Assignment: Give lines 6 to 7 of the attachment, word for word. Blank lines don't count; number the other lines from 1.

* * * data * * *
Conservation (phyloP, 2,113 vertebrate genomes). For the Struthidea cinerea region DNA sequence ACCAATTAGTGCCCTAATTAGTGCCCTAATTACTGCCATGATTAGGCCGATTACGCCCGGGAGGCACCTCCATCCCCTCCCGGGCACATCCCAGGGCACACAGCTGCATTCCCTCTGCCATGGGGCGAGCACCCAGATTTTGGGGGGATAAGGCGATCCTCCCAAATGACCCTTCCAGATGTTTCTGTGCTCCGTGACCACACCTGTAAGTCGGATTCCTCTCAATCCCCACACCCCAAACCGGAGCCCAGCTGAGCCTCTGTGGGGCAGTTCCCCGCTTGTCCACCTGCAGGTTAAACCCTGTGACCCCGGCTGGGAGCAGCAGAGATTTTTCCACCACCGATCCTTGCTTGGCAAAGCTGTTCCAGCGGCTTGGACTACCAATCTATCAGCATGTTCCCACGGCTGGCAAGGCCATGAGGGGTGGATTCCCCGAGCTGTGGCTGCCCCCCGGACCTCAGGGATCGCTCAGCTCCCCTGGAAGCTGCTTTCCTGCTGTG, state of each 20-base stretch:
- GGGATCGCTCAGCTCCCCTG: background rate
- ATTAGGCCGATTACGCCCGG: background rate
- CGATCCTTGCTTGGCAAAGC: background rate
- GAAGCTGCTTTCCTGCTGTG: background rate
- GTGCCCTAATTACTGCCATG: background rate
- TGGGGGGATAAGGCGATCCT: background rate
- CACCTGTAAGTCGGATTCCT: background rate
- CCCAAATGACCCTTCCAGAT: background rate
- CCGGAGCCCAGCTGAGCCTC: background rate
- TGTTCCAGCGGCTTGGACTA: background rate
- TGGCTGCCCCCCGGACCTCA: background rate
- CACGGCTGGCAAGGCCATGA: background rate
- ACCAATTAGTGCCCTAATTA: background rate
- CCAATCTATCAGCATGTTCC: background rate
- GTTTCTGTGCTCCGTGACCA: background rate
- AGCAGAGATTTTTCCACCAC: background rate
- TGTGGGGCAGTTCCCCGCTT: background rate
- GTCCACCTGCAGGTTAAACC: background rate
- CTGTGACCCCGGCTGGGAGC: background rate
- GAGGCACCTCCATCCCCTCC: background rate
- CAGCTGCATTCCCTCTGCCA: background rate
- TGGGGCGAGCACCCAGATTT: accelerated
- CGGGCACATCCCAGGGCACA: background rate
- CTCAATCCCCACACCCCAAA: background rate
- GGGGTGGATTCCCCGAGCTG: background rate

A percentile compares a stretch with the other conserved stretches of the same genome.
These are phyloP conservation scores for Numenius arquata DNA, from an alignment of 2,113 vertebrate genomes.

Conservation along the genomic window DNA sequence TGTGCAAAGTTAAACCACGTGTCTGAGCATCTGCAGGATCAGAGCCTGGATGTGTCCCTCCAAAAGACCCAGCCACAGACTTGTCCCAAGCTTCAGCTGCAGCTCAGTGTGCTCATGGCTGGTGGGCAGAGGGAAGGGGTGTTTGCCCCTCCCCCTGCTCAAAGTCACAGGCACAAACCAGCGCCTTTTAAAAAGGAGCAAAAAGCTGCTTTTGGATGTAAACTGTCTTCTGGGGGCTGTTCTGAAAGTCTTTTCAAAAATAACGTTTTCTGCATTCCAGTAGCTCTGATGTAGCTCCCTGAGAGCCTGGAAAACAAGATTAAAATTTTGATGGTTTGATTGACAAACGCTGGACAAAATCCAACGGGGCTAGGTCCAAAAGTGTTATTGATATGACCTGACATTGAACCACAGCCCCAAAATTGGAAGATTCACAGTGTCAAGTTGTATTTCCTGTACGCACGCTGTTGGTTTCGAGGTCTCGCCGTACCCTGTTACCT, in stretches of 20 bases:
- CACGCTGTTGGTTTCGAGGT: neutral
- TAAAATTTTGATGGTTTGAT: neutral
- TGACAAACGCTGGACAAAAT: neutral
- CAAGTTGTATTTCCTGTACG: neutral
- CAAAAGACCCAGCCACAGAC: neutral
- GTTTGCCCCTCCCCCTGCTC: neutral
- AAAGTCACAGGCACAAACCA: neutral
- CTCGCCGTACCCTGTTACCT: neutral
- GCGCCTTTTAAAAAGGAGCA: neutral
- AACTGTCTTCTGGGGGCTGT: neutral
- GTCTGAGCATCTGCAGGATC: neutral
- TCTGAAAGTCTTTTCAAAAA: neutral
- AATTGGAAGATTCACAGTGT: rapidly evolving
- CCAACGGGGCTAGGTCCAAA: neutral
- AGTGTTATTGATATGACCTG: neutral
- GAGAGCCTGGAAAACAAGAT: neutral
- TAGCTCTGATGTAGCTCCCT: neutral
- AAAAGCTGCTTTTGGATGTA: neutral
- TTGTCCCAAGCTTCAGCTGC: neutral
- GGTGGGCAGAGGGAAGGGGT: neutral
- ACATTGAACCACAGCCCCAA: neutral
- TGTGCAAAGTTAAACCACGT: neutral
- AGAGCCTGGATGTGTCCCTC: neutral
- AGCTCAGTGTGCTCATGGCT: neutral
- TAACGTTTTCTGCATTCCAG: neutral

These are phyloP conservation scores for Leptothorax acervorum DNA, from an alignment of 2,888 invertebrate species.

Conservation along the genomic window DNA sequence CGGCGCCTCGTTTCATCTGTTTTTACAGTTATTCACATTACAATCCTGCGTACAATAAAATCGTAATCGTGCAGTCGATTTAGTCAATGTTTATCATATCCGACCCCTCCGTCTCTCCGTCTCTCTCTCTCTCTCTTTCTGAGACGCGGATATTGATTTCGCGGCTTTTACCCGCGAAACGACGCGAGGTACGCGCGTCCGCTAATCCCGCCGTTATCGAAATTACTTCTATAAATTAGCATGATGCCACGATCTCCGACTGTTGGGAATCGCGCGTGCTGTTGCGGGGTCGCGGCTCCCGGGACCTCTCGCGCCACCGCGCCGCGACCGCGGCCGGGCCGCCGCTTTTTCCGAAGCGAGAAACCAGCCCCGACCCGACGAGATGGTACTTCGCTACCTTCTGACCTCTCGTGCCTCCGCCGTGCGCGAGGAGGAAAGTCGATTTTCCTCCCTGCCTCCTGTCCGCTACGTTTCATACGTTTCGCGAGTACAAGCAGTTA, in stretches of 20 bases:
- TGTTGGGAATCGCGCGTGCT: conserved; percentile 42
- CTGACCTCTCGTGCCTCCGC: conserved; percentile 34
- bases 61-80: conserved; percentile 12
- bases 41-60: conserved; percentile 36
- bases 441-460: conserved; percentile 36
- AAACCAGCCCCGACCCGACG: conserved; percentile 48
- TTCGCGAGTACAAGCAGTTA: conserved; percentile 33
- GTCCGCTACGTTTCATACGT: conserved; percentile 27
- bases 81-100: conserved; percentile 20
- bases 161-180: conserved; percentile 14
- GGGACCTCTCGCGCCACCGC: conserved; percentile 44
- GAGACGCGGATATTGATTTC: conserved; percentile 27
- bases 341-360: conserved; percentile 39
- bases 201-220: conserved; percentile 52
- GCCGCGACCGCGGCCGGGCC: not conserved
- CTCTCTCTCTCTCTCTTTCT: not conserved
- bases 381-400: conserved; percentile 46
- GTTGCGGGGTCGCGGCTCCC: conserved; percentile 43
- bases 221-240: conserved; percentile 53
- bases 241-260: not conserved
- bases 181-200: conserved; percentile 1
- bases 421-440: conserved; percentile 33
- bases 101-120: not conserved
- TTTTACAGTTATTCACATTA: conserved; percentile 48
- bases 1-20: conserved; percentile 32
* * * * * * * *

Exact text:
- GTGCCCTAATTACTGCCATG: background rate
- TGGGGGGATAAGGCGATCCT: background rate